Pico-Robertson

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Pico-Robertson is a relatively densely-populated neighborhood in the Westside of Los Angeles, California, flanked on the north, northeast, and west Beverly Hills, on the east by Carthay and Mid-City, on the south by Mid-City, Beverlywood and Cheviot Hills. It is notable for its large Jewish population.

Pico-Robertson, as delineated by the Los Angeles Times

Population[edit]

Bnai David–Judea building, a prominent sight in Pico-Robertson, once the home of Fox Stadium theatre

The 2000 U.S. census counted 18,019 residents in the 1.03-square-mile Pico-Robertson neighborhood—an average of 17,468 people per square mile, among the highest population densities for the city. In 2008, the city estimated that the population had increased to 19,253; the median age for residents was 36, older than the city at large; the percentages of residents aged 19 to 34 and 65 and older were among the county's highest.[1]

The neighborhood was considered "not especially diverse" ethnically; the breakdown was whites, 73.5%; Latinos, 7.3%; Asians, 5.7%; blacks, 5.6%; and others, 7.9%. Iran (37.2%) and Israel (5.7%) were the most common places of birth for the 34.6% of the residents who were born abroad—about the same percentage as in the city at large.

Jewish community[edit]

The neighborhood is home to a substantial Jewish community, with over six major Jewish private schools, and over thirty kosher restaurants(including Chinese, Mexican, Israeli, Thai, Delis, Steakhouses, and more), over twenty Synagogues, and five mikvahs.[2]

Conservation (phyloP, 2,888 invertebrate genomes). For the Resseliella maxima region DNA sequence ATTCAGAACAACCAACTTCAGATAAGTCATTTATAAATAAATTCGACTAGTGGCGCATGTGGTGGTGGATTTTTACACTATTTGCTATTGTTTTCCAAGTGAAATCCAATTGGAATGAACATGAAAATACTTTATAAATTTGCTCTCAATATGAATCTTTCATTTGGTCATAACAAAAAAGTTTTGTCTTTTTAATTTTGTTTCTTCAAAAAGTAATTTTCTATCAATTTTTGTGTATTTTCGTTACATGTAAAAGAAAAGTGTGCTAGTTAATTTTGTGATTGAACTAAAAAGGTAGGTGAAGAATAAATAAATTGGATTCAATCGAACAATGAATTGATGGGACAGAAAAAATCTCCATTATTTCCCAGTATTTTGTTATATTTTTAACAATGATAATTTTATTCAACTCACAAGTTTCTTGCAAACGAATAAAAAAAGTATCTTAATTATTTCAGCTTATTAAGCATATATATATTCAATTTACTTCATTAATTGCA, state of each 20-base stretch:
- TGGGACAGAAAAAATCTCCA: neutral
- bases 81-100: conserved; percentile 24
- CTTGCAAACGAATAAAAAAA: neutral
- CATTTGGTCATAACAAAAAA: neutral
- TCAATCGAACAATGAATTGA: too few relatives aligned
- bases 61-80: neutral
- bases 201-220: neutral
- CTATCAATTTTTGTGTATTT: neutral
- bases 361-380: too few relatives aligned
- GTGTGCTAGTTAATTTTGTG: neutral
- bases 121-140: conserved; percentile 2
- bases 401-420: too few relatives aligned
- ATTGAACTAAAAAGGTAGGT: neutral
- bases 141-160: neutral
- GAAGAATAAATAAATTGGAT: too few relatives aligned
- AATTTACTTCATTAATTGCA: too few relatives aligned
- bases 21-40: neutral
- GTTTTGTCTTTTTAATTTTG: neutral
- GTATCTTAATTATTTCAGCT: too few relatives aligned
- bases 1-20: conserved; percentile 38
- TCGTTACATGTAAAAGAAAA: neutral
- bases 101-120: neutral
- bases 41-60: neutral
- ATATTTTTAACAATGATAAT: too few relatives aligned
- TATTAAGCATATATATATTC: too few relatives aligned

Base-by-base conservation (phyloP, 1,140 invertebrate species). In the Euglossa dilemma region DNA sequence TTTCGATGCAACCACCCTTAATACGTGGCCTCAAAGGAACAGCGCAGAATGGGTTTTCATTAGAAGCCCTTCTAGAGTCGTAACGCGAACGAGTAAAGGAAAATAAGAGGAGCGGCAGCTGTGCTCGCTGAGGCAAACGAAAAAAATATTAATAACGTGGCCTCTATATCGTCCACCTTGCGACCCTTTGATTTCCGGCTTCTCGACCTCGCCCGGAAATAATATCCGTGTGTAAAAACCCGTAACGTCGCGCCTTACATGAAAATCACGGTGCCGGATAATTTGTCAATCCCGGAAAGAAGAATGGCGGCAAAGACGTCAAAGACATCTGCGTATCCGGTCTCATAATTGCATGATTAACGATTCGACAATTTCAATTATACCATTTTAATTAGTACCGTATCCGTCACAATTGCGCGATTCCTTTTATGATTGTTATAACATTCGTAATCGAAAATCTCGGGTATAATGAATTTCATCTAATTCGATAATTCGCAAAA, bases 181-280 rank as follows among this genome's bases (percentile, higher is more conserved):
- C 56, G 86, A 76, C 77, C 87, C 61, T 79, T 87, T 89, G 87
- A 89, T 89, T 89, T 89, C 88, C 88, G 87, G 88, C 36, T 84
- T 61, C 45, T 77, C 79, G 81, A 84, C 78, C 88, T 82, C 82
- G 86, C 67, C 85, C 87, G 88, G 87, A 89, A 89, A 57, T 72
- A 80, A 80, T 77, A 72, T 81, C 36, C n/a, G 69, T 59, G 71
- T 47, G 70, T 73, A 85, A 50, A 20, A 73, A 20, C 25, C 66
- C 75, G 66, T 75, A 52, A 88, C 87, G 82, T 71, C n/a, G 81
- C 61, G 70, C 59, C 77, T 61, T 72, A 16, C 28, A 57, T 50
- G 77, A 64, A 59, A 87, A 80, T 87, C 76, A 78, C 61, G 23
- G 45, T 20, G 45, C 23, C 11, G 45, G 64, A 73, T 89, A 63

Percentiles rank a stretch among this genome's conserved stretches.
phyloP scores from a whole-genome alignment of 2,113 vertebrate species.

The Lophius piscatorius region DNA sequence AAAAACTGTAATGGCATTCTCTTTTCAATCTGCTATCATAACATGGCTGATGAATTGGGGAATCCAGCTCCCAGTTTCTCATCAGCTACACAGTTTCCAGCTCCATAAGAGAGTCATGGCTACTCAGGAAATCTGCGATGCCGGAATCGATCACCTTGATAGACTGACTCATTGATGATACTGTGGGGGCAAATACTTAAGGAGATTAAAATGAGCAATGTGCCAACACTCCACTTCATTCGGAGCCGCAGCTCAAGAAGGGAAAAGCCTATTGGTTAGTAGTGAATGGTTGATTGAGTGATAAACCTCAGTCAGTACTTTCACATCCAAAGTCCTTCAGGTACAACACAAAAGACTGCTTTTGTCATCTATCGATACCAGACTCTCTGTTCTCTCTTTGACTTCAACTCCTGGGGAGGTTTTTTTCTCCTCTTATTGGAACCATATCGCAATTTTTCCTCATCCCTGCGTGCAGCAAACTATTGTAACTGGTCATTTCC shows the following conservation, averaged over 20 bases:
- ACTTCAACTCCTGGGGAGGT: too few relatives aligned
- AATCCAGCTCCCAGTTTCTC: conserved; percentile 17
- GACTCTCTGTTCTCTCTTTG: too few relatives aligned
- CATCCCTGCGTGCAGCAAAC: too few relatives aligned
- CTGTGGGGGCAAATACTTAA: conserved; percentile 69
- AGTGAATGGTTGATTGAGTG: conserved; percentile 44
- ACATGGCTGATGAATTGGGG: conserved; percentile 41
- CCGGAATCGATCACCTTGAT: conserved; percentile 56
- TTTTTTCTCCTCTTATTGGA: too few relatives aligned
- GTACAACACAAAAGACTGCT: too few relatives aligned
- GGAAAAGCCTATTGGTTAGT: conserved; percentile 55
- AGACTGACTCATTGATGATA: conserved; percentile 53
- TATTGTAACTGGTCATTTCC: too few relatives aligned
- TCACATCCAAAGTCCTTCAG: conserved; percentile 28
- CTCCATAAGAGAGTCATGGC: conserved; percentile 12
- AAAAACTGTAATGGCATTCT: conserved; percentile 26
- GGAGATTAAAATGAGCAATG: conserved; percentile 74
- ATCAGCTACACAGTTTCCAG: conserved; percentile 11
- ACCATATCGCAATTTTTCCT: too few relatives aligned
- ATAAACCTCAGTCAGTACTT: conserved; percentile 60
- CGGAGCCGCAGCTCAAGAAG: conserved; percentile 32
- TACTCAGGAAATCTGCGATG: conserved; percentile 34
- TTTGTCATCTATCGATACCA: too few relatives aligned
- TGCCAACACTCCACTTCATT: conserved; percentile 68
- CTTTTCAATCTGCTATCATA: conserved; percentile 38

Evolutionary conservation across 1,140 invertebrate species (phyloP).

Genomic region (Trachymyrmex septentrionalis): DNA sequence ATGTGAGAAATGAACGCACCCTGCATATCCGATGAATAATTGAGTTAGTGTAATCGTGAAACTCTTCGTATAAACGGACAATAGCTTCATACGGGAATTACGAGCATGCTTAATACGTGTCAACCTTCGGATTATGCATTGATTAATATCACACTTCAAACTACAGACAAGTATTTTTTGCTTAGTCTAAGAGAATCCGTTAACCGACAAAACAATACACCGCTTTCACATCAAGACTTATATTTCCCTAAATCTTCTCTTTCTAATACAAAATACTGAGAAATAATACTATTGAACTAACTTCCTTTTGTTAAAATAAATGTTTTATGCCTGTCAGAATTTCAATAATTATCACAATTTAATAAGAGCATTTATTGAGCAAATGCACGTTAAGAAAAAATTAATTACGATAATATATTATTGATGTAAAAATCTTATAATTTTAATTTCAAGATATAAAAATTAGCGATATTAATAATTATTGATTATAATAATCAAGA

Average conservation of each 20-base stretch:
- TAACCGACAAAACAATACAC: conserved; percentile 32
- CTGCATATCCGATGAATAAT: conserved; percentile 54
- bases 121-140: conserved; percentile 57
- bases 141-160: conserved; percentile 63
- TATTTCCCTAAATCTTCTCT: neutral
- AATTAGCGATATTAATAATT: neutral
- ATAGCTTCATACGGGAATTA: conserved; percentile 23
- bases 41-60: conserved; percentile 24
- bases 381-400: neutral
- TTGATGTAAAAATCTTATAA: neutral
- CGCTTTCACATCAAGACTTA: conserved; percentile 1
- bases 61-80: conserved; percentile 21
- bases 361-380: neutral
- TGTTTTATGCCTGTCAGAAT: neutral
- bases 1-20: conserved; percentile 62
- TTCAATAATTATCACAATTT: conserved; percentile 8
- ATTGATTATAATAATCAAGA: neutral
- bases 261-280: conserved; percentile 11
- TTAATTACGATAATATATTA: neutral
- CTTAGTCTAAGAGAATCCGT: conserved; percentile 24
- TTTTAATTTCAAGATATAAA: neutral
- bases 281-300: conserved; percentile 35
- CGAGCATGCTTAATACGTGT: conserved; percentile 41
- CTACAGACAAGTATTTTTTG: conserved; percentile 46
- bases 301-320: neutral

Income[edit]

In 2000, the median yearly household income in 2008 dollars was $63,356, an average figure for Los Angeles; the average household size of 2.1 people was low for Los Angeles. Renters occupied 73.1% of the housing stock and house- or apartment owners held 26.9%.

Nearby places[edit]

Relation of Pico-Robertson to nearby places, not necessarily contiguous:

Enclaves[edit]

Smaller neighborhoods within Pico-Robertson include:

Education[edit]

Chabad campus on Pico Blvd. in Pico-Robertson, in a collegiate style reminiscent of Brooklyn, New York

Forty-eight percent of residents aged 25 and older possessed a four-year degree in 2000, a high rate for both the city and the county; the percentages of those residents with a master's degree was considered high for the county.[1]

There are no public schools within Pico-Robertson; the six private schools in the neighborhood include:[3]

References[edit]

  1. ^ a b "Pico-Robertson," Mapping L.A., Los Angeles Times
  2. ^ "Los Angeles area synagogues". Retrieved 15 April 2016.
  3. ^ [1] "Schools," Mapping L.A., Los Angeles Times

Coordinates: 34°03′21″N 118°22′47″W / 34.0557°N 118.3798°W / 34.0557; -118.3798